The reward for the many hours of preparation in Søren’s time as a Lambdabamse has been no less than three Danish championships. To Søren, the motivation for participating has been more than prizes, honors, and money; the computer science competitions have been important to the Søren first and foremost because of the strong friendships with other contestants, and because they have given him the opportunity to travel the world: Throughout high school and college, Søren has visited Croatia, Egypt, Poland, Bulgaria, Holland, and Germany.
An era has come to an end
Unfortunately, Søren is getting close to the age limit of 24 years which will put an end to his participation in the computer science competitions for college students.
- We are really down about this. Of course, the set-up of the team will always change, but right now we have a team which could qualify for the World Championships - if only we had another season.
To Søren, taking part in competitions has become a way of life, and as a Ph.D. student it is still his love for competing that drives him on.
- I have always lived by the rule that whatever I decide to do, I have to do best. Now my drive is tied to the goal of producing cool results so that they will be accepted by the best conferences. The difference is that these results must be new and groundbreaking, and that they take a long time to finish. To use a racing metaphor, the programming competitions can be seen as a sprint where research is like a marathon.
The social dimension of studying computer science
Since Søren is so devoted to the academic dimension of computer science, it may come as a surprise that he has had time and energy to throw himself into several social activities as well. Part of the explanation is that Søren has deep feelings for DIKU: He is particularly proud of DIKU’s ability to include all its students.
- At other departments, the students are by themselves a lot, but at DIKU there is a special sense of community. Here people are alike in having the computer as their common interest, and this is a great foundation for connecting which each other.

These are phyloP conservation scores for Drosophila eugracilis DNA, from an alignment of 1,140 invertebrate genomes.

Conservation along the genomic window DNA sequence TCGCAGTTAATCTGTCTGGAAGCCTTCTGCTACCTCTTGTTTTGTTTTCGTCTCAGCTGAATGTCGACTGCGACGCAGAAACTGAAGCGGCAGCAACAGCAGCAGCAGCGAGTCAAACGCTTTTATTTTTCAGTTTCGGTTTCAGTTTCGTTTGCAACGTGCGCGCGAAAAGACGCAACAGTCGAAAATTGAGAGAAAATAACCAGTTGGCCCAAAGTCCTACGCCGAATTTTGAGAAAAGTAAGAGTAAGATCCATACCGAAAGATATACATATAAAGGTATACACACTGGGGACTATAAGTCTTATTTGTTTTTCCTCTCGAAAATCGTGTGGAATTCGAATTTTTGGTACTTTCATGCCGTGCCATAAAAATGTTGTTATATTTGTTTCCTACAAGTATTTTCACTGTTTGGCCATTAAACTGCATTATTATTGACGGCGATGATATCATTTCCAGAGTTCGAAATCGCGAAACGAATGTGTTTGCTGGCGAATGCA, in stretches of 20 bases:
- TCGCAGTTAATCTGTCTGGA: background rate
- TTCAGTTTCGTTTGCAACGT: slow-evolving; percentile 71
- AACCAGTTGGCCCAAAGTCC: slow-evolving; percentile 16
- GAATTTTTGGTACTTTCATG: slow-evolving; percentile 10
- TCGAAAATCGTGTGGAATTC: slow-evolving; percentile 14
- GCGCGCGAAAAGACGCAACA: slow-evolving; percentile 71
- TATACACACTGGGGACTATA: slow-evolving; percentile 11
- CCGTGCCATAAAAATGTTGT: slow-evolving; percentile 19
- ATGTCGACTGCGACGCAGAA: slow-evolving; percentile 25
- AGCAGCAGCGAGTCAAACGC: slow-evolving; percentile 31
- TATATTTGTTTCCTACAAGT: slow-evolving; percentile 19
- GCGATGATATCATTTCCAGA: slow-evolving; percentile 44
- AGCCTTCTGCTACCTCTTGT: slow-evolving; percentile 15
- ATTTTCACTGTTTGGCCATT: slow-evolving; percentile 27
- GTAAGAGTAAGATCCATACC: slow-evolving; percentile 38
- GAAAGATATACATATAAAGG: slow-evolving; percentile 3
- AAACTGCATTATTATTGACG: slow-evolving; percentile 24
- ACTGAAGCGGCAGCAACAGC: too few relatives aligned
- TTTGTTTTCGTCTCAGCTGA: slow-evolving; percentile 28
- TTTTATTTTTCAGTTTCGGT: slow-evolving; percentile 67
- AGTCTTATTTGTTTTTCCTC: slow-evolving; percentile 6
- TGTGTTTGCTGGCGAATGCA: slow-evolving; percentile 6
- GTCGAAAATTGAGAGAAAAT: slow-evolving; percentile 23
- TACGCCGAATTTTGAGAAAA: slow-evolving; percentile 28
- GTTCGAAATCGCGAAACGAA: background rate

- DIKU is super embracing. There are so many possibilities of getting involved in social activities - for instance, there are established groups around board games, DIKUrevue, LAN and student introduction. This is pretty unique for a college major.
Apart from being a Lambdabamse, Søren is also involved in the board of the student canteen and in the student introduction group, and to top it off, he has participated in several events for high school students hosted by the Danish Youth Association of Science (UNF).
- I chose to be part of the student intro team because I want to do what I can to engage the new students in their major, and I went into the board of the student canteen because it is essential for DIKU’s social life. The canteen is super important, so naturally I wanted to put in some work to preserve it.
Olympic gold medalist in math
If you are good at math, you might want to study computer science. This is the message to be learned from Mathias Knudsen’s trajectory as a student. In his senior year of high school, he won Olympic gold in mathematics, and now the 21-year-old student is involved in the research of randomized algorithms in collaboration with some of the world’s smartest people.